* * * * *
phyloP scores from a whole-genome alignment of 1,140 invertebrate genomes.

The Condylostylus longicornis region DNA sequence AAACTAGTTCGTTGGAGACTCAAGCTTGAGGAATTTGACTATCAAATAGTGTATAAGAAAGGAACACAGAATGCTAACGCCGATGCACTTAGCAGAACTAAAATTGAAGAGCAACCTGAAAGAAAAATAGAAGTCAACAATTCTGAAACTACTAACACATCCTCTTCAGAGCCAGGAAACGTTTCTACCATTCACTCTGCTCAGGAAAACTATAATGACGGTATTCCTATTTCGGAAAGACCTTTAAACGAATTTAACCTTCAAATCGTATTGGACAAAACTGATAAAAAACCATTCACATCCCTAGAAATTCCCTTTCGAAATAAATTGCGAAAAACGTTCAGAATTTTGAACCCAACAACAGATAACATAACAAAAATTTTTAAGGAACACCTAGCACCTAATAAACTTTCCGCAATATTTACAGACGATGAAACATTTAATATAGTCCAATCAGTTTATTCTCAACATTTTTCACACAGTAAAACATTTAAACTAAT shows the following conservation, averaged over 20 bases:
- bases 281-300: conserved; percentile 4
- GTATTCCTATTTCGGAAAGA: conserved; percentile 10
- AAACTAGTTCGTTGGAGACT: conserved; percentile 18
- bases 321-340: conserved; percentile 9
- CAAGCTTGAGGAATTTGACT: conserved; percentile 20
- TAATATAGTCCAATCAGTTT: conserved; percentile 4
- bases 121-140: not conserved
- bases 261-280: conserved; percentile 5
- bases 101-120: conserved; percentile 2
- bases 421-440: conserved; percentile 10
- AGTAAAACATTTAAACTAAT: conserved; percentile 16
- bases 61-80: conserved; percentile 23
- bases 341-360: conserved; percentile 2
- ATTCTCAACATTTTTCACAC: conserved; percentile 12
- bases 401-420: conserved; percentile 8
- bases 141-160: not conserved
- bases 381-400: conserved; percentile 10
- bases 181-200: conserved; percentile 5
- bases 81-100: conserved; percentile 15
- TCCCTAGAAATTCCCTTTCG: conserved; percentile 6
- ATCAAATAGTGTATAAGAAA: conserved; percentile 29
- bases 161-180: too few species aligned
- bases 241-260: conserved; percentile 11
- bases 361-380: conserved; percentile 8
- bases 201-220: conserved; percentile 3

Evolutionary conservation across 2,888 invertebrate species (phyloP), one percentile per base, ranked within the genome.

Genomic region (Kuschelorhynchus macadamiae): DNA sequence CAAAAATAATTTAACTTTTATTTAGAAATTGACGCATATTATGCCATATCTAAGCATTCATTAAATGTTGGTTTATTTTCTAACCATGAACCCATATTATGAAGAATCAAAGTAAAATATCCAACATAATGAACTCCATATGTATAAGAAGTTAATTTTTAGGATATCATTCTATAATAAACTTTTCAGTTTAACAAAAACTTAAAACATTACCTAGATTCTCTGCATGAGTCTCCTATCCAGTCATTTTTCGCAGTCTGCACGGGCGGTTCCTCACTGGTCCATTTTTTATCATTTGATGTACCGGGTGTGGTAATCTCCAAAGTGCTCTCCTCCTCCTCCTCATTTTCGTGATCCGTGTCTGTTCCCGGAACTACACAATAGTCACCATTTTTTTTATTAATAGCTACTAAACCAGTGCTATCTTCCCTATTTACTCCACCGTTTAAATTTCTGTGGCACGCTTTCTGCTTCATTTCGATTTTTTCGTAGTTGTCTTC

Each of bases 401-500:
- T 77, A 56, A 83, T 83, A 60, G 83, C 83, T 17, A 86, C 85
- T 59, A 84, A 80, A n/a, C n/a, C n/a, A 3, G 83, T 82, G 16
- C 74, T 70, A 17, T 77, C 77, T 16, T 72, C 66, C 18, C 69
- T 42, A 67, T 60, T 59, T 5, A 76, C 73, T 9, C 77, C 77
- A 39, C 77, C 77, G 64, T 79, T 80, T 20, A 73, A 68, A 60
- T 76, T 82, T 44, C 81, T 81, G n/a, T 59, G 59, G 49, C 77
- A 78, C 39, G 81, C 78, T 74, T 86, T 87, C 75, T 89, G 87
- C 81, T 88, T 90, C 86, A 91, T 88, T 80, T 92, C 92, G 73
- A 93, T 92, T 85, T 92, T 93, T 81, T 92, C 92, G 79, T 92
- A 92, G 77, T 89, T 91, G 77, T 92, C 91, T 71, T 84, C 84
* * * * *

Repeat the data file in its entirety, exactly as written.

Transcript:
phyloP scores from a whole-genome alignment of 1,140 invertebrate genomes.

The Condylostylus longicornis region DNA sequence AAACTAGTTCGTTGGAGACTCAAGCTTGAGGAATTTGACTATCAAATAGTGTATAAGAAAGGAACACAGAATGCTAACGCCGATGCACTTAGCAGAACTAAAATTGAAGAGCAACCTGAAAGAAAAATAGAAGTCAACAATTCTGAAACTACTAACACATCCTCTTCAGAGCCAGGAAACGTTTCTACCATTCACTCTGCTCAGGAAAACTATAATGACGGTATTCCTATTTCGGAAAGACCTTTAAACGAATTTAACCTTCAAATCGTATTGGACAAAACTGATAAAAAACCATTCACATCCCTAGAAATTCCCTTTCGAAATAAATTGCGAAAAACGTTCAGAATTTTGAACCCAACAACAGATAACATAACAAAAATTTTTAAGGAACACCTAGCACCTAATAAACTTTCCGCAATATTTACAGACGATGAAACATTTAATATAGTCCAATCAGTTTATTCTCAACATTTTTCACACAGTAAAACATTTAAACTAAT shows the following conservation, averaged over 20 bases:
- bases 281-300: conserved; percentile 4
- GTATTCCTATTTCGGAAAGA: conserved; percentile 10
- AAACTAGTTCGTTGGAGACT: conserved; percentile 18
- bases 321-340: conserved; percentile 9
- CAAGCTTGAGGAATTTGACT: conserved; percentile 20
- TAATATAGTCCAATCAGTTT: conserved; percentile 4
- bases 121-140: not conserved
- bases 261-280: conserved; percentile 5
- bases 101-120: conserved; percentile 2
- bases 421-440: conserved; percentile 10
- AGTAAAACATTTAAACTAAT: conserved; percentile 16
- bases 61-80: conserved; percentile 23
- bases 341-360: conserved; percentile 2
- ATTCTCAACATTTTTCACAC: conserved; percentile 12
- bases 401-420: conserved; percentile 8
- bases 141-160: not conserved
- bases 381-400: conserved; percentile 10
- bases 181-200: conserved; percentile 5
- bases 81-100: conserved; percentile 15
- TCCCTAGAAATTCCCTTTCG: conserved; percentile 6
- ATCAAATAGTGTATAAGAAA: conserved; percentile 29
- bases 161-180: too few species aligned
- bases 241-260: conserved; percentile 11
- bases 361-380: conserved; percentile 8
- bases 201-220: conserved; percentile 3

Evolutionary conservation across 2,888 invertebrate species (phyloP), one percentile per base, ranked within the genome.

Genomic region (Kuschelorhynchus macadamiae): DNA sequence CAAAAATAATTTAACTTTTATTTAGAAATTGACGCATATTATGCCATATCTAAGCATTCATTAAATGTTGGTTTATTTTCTAACCATGAACCCATATTATGAAGAATCAAAGTAAAATATCCAACATAATGAACTCCATATGTATAAGAAGTTAATTTTTAGGATATCATTCTATAATAAACTTTTCAGTTTAACAAAAACTTAAAACATTACCTAGATTCTCTGCATGAGTCTCCTATCCAGTCATTTTTCGCAGTCTGCACGGGCGGTTCCTCACTGGTCCATTTTTTATCATTTGATGTACCGGGTGTGGTAATCTCCAAAGTGCTCTCCTCCTCCTCCTCATTTTCGTGATCCGTGTCTGTTCCCGGAACTACACAATAGTCACCATTTTTTTTATTAATAGCTACTAAACCAGTGCTATCTTCCCTATTTACTCCACCGTTTAAATTTCTGTGGCACGCTTTCTGCTTCATTTCGATTTTTTCGTAGTTGTCTTC

Each of bases 401-500:
- T 77, A 56, A 83, T 83, A 60, G 83, C 83, T 17, A 86, C 85
- T 59, A 84, A 80, A n/a, C n/a, C n/a, A 3, G 83, T 82, G 16
- C 74, T 70, A 17, T 77, C 77, T 16, T 72, C 66, C 18, C 69
- T 42, A 67, T 60, T 59, T 5, A 76, C 73, T 9, C 77, C 77
- A 39, C 77, C 77, G 64, T 79, T 80, T 20, A 73, A 68, A 60
- T 76, T 82, T 44, C 81, T 81, G n/a, T 59, G 59, G 49, C 77
- A 78, C 39, G 81, C 78, T 74, T 86, T 87, C 75, T 89, G 87
- C 81, T 88, T 90, C 86, A 91, T 88, T 80, T 92, C 92, G 73
- A 93, T 92, T 85, T 92, T 93, T 81, T 92, C 92, G 79, T 92
- A 92, G 77, T 89, T 91, G 77, T 92, C 91, T 71, T 84, C 84